Talking about the things that affect our lives, especially topics that can be difficult to discuss, can be important for recovery in mental health. Here are some strategies for getting started with using open notes as a tool in your therapy:
Talk with your therapist about your expectations with note sharing. This conversation can also help you learn more about your treatment and your clinician’s perspectives. Things you might want to discuss include:
- Unfamiliar professional terms, abbreviations, or language;
- Reading sensitive information;
- Mistakes, errors, or missing information;
- Too much or too little detail;
- Differences of opinion about diagnoses or treatment; and
- Reading surprising, confusing, or upsetting information.
If you’re nervous or worried, you may want to consider asking your clinician if you can read some of your notes together.
Develop a plan for what you should do if you become worried or upset by reading your notes, or if you disagree with something written in the notes. This may include talking with a trusted friend or family member, taking a walk, or relying on other strategies that work for you.
“The most important thing is to talk with your therapist about all the typical ways you manage your well-being between visits and how those same strategies can be used while reading your notes.”— Steve O’Neill, LICSW, JD, OpenNotes Specialist, Social Work Manager for Psychiatry and Primary Care, BIDMC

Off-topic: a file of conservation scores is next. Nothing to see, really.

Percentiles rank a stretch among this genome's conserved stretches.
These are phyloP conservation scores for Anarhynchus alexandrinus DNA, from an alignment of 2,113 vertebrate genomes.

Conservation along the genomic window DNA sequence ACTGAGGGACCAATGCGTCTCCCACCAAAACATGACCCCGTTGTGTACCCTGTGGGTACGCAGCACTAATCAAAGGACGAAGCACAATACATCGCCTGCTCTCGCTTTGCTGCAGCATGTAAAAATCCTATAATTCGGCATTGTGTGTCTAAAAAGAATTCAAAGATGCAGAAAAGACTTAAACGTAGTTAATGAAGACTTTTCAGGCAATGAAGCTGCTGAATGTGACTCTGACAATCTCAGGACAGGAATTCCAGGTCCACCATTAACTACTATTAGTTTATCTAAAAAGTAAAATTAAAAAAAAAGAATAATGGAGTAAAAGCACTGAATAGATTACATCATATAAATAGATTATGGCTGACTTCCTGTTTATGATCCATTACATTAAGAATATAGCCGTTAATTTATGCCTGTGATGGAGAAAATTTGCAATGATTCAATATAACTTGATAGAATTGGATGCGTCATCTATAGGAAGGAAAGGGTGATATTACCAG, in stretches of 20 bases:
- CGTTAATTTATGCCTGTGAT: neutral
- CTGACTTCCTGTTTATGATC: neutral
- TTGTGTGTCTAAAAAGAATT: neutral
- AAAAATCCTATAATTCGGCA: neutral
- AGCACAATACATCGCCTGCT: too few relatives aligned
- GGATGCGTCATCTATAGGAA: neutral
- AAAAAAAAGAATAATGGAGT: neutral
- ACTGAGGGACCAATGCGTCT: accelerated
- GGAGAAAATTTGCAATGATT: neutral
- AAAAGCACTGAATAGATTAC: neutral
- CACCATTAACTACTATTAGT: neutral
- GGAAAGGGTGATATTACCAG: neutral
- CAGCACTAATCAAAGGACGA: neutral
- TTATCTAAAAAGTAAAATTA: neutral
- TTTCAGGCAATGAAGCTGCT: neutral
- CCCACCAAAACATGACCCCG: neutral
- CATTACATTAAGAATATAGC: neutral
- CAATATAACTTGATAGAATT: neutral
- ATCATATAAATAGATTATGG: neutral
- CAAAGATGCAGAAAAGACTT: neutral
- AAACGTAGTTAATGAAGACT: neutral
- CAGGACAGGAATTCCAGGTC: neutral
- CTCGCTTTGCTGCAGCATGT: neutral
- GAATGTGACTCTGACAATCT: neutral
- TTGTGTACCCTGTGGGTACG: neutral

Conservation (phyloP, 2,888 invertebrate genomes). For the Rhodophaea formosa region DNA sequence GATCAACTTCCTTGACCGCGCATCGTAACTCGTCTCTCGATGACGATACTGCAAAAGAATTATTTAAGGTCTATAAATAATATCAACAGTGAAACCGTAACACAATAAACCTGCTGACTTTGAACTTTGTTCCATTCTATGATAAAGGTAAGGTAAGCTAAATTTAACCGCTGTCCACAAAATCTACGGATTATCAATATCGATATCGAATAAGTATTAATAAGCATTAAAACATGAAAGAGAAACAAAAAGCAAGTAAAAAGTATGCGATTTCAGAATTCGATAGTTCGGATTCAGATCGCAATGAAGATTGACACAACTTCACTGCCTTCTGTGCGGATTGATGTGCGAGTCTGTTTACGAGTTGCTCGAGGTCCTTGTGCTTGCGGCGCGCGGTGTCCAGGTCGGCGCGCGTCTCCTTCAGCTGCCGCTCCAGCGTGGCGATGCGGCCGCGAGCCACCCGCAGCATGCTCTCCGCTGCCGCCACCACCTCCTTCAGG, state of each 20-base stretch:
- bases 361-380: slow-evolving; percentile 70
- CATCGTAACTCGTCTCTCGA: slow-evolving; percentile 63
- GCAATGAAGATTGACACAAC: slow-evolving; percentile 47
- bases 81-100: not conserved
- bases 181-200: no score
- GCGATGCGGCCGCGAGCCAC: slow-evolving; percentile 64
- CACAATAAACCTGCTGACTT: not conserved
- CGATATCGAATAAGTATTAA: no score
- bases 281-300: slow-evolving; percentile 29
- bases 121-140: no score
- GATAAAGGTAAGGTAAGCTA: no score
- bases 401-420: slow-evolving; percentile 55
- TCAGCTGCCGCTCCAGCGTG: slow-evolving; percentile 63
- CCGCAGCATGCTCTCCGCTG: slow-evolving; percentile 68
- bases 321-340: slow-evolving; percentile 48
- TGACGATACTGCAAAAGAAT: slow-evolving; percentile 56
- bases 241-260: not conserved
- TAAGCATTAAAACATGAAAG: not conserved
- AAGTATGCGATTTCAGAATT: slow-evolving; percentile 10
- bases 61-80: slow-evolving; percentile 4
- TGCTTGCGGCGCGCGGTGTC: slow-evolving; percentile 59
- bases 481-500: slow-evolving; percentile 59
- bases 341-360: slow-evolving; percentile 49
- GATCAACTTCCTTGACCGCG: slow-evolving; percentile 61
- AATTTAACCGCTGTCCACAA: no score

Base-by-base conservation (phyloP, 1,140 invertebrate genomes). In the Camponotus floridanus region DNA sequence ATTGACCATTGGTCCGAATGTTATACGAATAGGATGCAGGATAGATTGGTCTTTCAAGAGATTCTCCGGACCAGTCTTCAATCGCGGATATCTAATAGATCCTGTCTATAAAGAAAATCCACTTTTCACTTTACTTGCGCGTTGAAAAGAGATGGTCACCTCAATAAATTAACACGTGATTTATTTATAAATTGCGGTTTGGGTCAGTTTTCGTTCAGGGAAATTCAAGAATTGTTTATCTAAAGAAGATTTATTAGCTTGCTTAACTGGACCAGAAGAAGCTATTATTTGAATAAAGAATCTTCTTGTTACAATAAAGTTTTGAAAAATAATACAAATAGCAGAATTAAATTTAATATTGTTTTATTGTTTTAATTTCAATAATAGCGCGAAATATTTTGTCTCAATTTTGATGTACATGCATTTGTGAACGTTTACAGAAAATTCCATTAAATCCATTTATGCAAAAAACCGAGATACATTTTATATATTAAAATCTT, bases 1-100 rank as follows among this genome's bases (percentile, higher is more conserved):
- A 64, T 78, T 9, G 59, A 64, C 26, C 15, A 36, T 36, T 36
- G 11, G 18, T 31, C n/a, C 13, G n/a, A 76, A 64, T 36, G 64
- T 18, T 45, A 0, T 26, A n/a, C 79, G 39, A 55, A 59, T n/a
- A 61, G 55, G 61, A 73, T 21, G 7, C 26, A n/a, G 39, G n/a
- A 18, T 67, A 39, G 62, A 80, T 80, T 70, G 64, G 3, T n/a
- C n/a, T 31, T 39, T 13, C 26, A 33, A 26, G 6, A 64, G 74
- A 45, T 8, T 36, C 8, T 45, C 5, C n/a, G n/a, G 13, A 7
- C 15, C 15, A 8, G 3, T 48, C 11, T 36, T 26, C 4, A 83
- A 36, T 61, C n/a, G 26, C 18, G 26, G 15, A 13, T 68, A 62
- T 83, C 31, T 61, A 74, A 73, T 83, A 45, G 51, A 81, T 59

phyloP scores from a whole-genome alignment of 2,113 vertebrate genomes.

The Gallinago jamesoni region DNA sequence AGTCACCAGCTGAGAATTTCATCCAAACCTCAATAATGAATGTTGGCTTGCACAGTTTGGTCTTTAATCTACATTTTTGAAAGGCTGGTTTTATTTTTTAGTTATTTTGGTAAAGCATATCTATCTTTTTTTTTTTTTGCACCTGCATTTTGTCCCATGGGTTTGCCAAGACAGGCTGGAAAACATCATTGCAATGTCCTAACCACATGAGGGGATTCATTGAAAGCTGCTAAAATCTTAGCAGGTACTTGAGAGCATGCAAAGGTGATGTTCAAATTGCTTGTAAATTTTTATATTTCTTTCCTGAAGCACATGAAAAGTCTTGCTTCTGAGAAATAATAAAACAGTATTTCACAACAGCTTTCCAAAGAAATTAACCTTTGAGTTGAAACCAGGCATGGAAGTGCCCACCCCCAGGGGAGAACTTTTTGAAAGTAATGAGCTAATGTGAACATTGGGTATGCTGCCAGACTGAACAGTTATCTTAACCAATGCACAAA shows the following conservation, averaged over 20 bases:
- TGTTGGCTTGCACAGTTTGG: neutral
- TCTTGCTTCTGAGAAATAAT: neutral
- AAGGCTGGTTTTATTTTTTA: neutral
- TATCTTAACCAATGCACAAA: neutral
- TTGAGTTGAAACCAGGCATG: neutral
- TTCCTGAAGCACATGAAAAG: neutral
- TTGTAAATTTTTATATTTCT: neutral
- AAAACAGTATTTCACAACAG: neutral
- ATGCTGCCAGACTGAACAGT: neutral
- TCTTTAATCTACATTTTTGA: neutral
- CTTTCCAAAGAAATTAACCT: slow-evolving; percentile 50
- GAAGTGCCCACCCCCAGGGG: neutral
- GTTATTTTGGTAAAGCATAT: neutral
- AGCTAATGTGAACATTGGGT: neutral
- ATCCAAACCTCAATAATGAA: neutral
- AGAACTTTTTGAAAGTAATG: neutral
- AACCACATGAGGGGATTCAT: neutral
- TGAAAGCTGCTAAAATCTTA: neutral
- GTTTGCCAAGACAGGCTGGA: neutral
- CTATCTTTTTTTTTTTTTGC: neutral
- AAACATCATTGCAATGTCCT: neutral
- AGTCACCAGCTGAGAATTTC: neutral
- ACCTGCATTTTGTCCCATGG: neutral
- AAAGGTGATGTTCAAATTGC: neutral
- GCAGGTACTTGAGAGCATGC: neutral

The U.S. Department of Veterans Affairs (VA) was one of the first health systems to open all notes to all patients. The VA developed the R.E.A.D. Strategy to help patients get the most out of their mental health notes.
- Step 1 is to REFLECT. Think about what you hope to learn, and choose a reading environment that suits your learning or reading style.
- Step 2 is to EXPLORE. Take your time reading your notes because the contents or language may be unfamiliar and keep an open mind about what you are learning.
- Step 3 is to ASK. Let your clinician know if you want to discuss your notes or if you need follow up about something, like a test or appointment. And ask your clinician for reading material or trusted websites to learn more.